Energy: Discovery and Usage


Nothing will happen without energy. The universe is filled with incredible energy that the human race is still in the process of discovering, not to mention utilizing it. Where does all the energy come from? Science has traced it back to the beginning of time when the Big Bang occurred some 13 billion years ago, which created the stars and planets and the rest of the universe. Don’t ask me where the Big Bang originated for nobody knows except perhaps the authors of the Holy Scriptures.

Why is energy so important? Energy is both life and dead matters. How humans discover and utilize energy determines how civilizations progress. A modern civilization is characterized by its high level of energy consumption. Furthermore, a thriving civilization depends on how its people adapt to the use of available energy.

Energy exists in many different forms, visible or otherwise. Some examples are: fire, wind, thunder, lightning, sunlight, heat, ocean currents, the jet stream, coal, oil, natural gas, electricity, biomass, microwave, X-rays, nuclear power, vibrating atoms, motions of subatomic particles, and so on. Despite the long list above, only three fossil fuels have been heavily utilized: oil, coal, and natural gas, together representing about 90% of total energy consumed worldwide. We may add electricity, which is mostly derived by burning coal or natural gas, some by hydro technology. Nuclear energy is relatively new. Solar, wind and biomass are even newer.

There are reasons why oil, coal and natural gas are heavily utilized. First, nature has packed them with high energy content. Second, they are easily portable, especially oil which is a fluid like water but lighter. Third, there exist several huge reserves on land for long-term extraction. As a consequence, a sophisticated system of infrastructure has been built such as refineries, pipelines, tanker fleet, and retail gasoline stations. The world economy has become an oil economy indeed. The oil industry also dominates other important industries such as land transport, shipping, aviation, chemicals, plastics, and agriculture too through the use of chemical fertilizers. Coal has now relegated to mainly electricity generation. The same is true for natural gas although it assumes some importance in home heating and land transport.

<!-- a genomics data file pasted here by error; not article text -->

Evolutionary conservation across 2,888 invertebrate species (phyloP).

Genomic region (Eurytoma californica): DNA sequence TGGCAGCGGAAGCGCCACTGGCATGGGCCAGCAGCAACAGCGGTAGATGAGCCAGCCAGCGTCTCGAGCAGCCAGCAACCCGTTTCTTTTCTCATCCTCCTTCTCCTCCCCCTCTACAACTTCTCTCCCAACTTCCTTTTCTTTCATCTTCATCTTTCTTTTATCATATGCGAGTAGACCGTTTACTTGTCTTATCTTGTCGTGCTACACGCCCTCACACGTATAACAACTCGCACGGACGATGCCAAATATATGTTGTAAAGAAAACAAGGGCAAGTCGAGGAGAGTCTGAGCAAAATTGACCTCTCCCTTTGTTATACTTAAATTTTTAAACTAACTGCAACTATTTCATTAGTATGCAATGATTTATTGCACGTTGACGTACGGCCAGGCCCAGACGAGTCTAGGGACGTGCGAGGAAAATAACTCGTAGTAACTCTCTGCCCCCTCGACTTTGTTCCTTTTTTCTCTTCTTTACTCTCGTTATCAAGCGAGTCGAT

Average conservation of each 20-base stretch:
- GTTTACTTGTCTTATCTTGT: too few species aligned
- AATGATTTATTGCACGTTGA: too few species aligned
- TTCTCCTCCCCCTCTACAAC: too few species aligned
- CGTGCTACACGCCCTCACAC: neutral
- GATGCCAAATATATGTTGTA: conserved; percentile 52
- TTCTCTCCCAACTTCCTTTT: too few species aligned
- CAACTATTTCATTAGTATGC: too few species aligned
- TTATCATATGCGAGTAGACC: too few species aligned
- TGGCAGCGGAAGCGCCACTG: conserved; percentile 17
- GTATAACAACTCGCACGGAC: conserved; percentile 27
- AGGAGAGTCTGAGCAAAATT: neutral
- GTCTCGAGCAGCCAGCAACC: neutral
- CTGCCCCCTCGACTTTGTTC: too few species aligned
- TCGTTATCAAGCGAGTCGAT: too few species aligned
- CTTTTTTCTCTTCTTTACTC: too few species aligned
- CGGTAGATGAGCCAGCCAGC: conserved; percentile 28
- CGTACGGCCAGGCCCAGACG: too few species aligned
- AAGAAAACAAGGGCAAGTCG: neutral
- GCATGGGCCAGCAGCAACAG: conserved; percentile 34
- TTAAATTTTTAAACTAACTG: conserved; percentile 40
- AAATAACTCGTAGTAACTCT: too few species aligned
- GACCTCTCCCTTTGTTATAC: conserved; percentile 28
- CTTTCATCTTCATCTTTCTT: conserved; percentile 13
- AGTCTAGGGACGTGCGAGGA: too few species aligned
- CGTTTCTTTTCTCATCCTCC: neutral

With the world economy heavily dependent on oil, a recession follows every time an oil shock comes around. The first two shocks in 1973 and 1979 were supply crunches put up by OPEC. Those coming later are demand pressures especially due to heavy consumption in China, India and other emerging countries. It looks like there is no likelihood for oil prices to come down or stabilize. Herein lies the big challenge. Do we have the capability to produce more oil to satisfy world demand? Are there huge reserves somewhere out there? If not, how can we adapt and substitute oil? What are the plausible alternatives? So far, we have not taken into account the costs of pollution for oil and related industries, especially the complicated consequences of climate change. Can we continue to ignore the costs and grow the economy at any price? Can we sustain growth in a fast degrading environment?

History has shown that humans are able to switch from one source of energy to another. For a long time, people had been deriving power from muscles, horses, cows, and even elephants until the invention of the steam engine around 1775 powered by coal. Later in 1805 with the invention of the internal combustion engine, oil began to take over coal as a new source of energy. Oil has had a good run since then. At present, a host of alternatives are vying to take its place, which all aim to deliver electricity generated from non-fossil fuels to run the electric motor first commercialized around 1875. It will be interesting to see how far electrification can replace oil. A Saudi oil minister once said, “The stone age did not end for lack of stones, and the oil age will end long before the world runs out of oil.” This statement generally confirms what has happened in history. Does it sound logical specifically for oil? Please see my later essays about oil and alternative energy.

(January 2012)

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